In an announcement that’s been anticipated for months, Ford Motor Company said today it will build a small car plant in Mexico’s San Luis Potosi state.
Ford will spend $1.6 billion on the facility, which starts construction this summer and will employ 2,800 workers by 2020.
The automaker isn’t saying what vehicles it will produce at the plant, but it’s widely expected that the Focus will move to Mexico after production stops at its Wayne, Michigan facility in 2018. Offshoots of the platform, including a rumored hybrid, could also be produced.
At the beginning of this year, the United Auto Workers pledged that it would launch a campaign to organize the foreign-owned, non-union “transplant” factories in the US, threatening to tar uncooperative automakers as “human right abusers.” The campaign initially lost steam, but the UAW stuck to its pledge, re-iterating on several occasions that it would organize “at least one” transplant factory by the end of 2011. With one month left to accomplish that goal and no signs of progress in sight, the UAW has officially called off that goal. In fact, the UAW now hopes to simply pick an automaker to target by the end of 2011. Spokeswoman Michelle Martin tells Bloomberg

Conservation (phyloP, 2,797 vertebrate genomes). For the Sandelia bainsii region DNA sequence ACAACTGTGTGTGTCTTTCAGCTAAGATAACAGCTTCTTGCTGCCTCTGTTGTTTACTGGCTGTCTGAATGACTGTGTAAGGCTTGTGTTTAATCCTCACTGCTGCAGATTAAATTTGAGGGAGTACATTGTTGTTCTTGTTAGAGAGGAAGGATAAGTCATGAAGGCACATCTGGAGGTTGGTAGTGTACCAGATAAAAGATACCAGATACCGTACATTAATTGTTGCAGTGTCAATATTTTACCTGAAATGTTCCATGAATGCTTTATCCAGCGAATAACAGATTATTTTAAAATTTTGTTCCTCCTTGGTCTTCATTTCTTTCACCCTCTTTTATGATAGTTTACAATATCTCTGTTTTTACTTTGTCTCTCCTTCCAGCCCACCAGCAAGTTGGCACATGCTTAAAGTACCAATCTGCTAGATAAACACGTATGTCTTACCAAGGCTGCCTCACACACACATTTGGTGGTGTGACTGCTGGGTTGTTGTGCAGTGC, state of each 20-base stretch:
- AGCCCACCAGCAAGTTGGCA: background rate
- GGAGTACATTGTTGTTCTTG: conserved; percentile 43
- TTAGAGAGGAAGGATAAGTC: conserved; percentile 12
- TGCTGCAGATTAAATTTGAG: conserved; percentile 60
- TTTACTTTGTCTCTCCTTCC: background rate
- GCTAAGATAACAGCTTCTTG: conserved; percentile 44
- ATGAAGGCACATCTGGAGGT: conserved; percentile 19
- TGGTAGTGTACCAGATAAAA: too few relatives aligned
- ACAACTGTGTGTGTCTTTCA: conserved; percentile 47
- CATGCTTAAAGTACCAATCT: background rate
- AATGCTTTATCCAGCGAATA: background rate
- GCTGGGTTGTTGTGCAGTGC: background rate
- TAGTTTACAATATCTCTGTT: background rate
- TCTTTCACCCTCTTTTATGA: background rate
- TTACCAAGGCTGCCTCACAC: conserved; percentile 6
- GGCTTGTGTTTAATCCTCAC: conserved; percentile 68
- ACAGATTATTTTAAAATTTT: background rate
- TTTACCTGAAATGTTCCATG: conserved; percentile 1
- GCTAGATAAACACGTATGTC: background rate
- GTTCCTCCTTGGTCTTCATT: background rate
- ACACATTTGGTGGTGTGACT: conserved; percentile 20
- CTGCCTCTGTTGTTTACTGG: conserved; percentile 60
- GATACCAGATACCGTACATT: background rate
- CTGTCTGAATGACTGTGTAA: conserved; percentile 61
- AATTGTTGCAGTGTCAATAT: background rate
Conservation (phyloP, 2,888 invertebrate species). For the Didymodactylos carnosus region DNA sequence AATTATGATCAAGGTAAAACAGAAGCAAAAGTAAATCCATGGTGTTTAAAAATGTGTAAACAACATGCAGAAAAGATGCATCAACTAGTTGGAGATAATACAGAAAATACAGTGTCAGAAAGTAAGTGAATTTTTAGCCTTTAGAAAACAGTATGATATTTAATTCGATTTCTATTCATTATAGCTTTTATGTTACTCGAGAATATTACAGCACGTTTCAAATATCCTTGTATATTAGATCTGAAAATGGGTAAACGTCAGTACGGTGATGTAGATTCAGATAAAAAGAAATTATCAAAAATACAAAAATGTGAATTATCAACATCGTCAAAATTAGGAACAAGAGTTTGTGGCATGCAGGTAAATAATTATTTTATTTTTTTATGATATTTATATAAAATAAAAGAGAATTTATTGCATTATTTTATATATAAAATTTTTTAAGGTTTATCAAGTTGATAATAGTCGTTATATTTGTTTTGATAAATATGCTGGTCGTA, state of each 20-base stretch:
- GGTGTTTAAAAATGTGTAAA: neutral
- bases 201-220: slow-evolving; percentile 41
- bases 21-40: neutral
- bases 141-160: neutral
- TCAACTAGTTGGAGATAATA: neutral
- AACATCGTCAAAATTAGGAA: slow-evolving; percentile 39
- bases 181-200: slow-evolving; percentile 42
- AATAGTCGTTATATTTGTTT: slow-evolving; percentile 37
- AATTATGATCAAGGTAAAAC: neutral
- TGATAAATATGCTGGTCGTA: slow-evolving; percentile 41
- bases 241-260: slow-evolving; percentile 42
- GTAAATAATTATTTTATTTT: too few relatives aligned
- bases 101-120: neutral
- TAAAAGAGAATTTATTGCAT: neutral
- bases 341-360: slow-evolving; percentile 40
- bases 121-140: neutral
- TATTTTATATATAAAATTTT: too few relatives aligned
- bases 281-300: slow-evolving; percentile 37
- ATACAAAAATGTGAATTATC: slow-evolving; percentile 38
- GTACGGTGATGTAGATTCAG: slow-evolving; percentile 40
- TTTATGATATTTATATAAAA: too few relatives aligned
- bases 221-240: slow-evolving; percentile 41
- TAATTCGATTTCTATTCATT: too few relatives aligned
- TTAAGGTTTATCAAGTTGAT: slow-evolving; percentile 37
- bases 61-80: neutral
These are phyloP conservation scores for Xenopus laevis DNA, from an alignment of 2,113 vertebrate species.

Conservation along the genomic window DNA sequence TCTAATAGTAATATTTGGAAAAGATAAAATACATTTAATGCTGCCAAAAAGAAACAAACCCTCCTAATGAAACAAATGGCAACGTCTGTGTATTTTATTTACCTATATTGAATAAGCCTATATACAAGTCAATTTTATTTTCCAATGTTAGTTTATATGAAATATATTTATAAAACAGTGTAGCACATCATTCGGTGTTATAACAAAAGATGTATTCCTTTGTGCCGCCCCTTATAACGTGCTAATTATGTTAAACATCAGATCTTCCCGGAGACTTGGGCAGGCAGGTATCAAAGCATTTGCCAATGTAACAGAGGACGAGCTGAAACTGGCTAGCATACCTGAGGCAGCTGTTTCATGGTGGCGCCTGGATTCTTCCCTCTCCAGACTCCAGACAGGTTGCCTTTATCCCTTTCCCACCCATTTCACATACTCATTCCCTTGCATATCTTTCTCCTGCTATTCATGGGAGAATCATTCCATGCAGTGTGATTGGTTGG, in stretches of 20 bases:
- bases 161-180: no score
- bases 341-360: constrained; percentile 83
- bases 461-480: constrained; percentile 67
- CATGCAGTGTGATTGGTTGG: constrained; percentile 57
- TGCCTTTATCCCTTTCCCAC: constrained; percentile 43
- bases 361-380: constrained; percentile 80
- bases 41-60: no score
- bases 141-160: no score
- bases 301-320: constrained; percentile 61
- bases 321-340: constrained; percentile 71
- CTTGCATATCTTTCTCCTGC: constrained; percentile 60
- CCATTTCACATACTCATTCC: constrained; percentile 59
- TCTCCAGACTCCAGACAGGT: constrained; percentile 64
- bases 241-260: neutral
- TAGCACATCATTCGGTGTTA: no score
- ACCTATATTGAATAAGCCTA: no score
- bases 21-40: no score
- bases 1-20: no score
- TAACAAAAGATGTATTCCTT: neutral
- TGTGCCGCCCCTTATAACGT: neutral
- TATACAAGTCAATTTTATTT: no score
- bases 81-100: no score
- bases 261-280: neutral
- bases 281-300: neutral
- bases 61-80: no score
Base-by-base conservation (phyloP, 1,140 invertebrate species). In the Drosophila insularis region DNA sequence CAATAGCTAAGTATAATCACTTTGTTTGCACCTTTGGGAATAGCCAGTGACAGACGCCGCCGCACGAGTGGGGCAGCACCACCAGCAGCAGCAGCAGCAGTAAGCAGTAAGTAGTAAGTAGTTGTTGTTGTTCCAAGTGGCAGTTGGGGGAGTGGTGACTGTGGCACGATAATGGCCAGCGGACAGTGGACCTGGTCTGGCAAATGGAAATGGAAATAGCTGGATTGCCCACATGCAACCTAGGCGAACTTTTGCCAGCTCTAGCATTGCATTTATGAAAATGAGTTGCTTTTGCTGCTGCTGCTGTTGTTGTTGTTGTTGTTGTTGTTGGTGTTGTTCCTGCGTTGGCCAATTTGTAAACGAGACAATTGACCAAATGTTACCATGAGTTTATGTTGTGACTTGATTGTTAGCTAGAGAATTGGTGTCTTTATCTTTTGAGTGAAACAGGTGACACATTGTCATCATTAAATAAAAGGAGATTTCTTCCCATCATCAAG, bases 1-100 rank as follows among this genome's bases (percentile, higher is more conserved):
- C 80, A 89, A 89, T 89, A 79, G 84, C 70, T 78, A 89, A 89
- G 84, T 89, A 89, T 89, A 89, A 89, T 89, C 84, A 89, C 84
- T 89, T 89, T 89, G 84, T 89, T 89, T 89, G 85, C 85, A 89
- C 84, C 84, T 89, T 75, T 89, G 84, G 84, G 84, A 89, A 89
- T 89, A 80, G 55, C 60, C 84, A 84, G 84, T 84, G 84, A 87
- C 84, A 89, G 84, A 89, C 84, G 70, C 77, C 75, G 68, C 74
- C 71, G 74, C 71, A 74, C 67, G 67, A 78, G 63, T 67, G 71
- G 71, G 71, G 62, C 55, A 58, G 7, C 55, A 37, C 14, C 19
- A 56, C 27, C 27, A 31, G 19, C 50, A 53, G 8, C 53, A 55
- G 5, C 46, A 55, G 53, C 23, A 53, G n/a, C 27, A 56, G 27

At this point, our hope is to make a decision about who we’re going to target by the end of the year. But obviously, we won’t have the organizing campaign completed by the end of the year.
This is not too surprising, considering the UAW announced last week that it would be focusing on dealership pickets initially rather than factory organizing. And sure enough, the first dealership picket has begun, targeting Hyundai dealerships. And yet, says Martin
This has nothing to do with the domestic organizing campaign. Hyundai is not the target.
Huh? If the UAW is not committing to organizing Hyundai’s assembly workers, why picket Hyundai dealerships?